TOKYO -- The price of bitcoin is approaching $10,000 following another split in the cryptocurrency, with each one seeming to inflate what some call the latest asset bubble.
Bitcoin topped $9,700 at one point on Monday and has gained $1,700, or a fifth, over the past week, according to blockchain technology data provider CoinDesk. Its value has grown 10-fold this year. Bitcoin crossed the 1 million milestone in yen terms Sunday.
Dismissed by some as mere speculation, the rally continues. Bitcoin's "support has broadened despite deep suspicion," said Yuzo Kano, co-founder and CEO of bitFlyer, a leading Tokyo-based cryptocurrency exchange.
Diamonds and gold
Bitcoin has seen three splits in recent months, giving rise to new versions of the cryptocurrency. When bitcoin cash split off in August, bitcoin holders received an equal number of the new version at no cost. Not only did the price of bitcoin remain solid, but bitcoin cash rose in value. It now trades at around $1,650, up from the $200s at the time of the split.
Bitcoin gold appeared in October, followed by bitcoin diamond this month. The latter is not yet available on major Japanese exchanges. It is trading below $100 abroad but is expected by some to take off.
Other splits, with names like super bitcoin, are seen coming next month and beyond. Fueled by such anticipation, "speculative money is flowing into bitcoin," said the president of a cryptocurrency exchange.
Bitcoin derivatives have arrived in the U.S. Cryptocurrency exchange LedgerX on Sunday logged a call option trade for 1 bitcoin at $10,000. The buyer of the call, which grants the right to buy bitcoin at the stated price for a roughly $3,000 premium, will make a profit should bitcoin climb above $13,000 or so.
The Chicago Mercantile Exchange plans to launch bitcoin futures next month, allowing investors to trade on the cryptocurrency's outlook just as they would in stocks, crude oil or other assets.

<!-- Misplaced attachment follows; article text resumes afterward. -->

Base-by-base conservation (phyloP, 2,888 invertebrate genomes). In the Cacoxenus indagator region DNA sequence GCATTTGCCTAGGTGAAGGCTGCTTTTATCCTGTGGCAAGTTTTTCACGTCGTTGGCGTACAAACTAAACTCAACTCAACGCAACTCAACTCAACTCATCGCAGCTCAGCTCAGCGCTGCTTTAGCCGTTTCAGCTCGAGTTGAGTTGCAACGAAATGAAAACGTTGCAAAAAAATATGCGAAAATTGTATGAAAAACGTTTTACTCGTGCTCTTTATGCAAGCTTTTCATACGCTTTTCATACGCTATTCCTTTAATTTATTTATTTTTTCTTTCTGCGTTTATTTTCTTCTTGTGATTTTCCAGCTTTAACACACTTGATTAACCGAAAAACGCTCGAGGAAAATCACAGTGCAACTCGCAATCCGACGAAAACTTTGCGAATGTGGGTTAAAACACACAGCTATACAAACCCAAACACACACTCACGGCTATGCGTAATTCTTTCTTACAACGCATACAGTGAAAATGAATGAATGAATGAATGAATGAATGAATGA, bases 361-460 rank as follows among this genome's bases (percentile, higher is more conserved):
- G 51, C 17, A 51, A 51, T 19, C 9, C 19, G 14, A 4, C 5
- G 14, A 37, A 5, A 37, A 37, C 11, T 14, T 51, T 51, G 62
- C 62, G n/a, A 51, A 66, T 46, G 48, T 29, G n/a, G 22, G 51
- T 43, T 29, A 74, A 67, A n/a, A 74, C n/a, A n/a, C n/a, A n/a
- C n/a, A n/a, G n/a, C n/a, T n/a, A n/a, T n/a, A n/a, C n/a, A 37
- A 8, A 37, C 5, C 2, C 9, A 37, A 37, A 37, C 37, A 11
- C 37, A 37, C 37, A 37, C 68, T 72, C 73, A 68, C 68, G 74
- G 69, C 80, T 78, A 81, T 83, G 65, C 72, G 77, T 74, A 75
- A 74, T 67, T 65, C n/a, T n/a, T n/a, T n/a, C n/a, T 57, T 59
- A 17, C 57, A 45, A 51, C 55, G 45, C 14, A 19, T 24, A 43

"Listed futures could bring money from institutional investors into the game," said Noriyuki Hirosue, CEO of the Tokyo-based Bitbank trading platform. "There's been a stampede of retail money trying to get in before that happens."
Some worry that the market has become overextended. "Unlike shares in a company, bitcoin's value isn't underpinned by earnings, making it vulnerable to supply-and-demand movements," said Naoyuki Iwashita, ex-head of the Bank of Japan's financial technology center and now a professor at Kyoto University.
Masayuki Tashiro, an analyst at Tokyo-based financial research group Fisco, said that "there will probably need to be a correction at some point."
Once bitcoin futures are available, hedge funds and other big-money investors will have the ability to make negative bets on the cryptocurrency, adding to the potential for volatility. Keith Wade, chief economist at London-based Schroder Investment Management, predicted that it will take time for pension funds and other institutions to adopt bitcoin as an asset class, given the difficulty of assessing its value.